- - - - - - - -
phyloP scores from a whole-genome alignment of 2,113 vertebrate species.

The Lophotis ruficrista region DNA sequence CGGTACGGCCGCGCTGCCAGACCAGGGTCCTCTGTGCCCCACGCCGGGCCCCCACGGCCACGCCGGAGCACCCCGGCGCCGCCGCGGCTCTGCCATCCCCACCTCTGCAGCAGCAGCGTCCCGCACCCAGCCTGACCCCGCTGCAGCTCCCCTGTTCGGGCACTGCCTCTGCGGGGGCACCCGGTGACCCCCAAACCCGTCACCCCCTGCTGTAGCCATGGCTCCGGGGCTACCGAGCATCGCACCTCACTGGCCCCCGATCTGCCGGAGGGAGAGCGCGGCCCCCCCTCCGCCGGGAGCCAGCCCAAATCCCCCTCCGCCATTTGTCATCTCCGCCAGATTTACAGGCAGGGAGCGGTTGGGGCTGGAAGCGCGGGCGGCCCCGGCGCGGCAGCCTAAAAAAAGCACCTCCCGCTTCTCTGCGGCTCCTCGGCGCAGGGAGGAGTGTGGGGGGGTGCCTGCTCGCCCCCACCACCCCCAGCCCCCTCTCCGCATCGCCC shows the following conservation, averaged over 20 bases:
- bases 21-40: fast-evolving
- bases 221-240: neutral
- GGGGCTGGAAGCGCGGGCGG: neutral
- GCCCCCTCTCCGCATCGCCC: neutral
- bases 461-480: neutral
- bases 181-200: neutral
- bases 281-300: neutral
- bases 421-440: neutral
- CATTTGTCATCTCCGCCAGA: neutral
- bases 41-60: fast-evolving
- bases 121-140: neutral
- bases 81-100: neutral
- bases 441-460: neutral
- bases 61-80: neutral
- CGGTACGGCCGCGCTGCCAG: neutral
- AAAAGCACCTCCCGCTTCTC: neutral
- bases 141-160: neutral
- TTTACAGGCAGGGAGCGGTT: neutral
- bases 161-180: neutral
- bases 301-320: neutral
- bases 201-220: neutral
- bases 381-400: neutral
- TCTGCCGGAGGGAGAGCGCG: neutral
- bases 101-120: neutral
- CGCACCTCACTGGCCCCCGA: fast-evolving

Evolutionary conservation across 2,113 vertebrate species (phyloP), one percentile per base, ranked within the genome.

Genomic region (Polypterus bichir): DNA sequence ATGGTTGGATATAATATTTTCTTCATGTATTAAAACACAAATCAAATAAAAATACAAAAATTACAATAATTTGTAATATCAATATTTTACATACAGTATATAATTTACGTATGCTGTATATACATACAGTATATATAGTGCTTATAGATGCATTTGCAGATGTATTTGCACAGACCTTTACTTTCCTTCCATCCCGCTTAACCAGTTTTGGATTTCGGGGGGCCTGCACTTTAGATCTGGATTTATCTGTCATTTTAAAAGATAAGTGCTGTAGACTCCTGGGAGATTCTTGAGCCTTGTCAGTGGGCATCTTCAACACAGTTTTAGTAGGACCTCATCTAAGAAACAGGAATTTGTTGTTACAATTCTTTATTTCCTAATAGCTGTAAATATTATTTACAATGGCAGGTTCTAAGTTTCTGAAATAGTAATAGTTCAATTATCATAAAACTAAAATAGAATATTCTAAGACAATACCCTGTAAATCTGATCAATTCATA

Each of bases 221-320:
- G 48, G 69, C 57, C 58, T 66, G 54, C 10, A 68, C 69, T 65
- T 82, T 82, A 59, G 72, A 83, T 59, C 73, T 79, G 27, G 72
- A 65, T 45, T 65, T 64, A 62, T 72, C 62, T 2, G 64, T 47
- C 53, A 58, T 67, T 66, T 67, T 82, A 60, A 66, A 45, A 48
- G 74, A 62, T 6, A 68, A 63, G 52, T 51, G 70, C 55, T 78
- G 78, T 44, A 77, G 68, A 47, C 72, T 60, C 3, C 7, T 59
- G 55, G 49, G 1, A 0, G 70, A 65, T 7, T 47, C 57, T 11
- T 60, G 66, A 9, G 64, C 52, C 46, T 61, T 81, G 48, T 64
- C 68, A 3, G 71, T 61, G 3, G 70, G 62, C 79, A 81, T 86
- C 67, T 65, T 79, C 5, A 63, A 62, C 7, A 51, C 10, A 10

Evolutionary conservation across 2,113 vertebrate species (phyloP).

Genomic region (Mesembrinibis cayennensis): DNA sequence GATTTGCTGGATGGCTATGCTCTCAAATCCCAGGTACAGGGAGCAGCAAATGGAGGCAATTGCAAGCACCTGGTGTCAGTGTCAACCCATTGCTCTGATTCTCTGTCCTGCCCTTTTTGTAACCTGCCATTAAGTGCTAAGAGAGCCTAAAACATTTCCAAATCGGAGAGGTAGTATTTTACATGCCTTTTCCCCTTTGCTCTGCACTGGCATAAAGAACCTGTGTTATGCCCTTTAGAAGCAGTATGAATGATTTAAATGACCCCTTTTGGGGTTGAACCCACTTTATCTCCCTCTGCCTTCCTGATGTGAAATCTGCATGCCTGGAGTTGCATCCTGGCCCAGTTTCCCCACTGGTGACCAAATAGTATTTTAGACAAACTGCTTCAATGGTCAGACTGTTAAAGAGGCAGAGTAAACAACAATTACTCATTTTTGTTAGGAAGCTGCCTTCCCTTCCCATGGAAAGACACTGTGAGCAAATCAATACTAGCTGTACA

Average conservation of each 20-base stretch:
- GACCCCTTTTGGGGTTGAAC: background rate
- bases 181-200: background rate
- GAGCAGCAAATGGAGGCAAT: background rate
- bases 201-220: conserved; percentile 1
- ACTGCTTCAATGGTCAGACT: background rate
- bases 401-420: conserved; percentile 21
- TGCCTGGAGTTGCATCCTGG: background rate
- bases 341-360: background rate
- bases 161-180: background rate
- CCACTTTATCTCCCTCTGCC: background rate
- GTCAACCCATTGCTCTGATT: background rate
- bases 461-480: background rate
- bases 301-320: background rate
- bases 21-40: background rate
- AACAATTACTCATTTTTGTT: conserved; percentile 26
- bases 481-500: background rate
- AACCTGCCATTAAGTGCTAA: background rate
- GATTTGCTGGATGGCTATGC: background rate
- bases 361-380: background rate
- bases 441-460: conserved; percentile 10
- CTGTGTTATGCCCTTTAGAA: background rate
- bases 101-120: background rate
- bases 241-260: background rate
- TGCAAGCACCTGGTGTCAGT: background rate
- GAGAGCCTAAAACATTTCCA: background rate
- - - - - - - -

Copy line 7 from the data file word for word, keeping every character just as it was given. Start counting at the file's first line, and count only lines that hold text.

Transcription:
- bases 461-480: neutral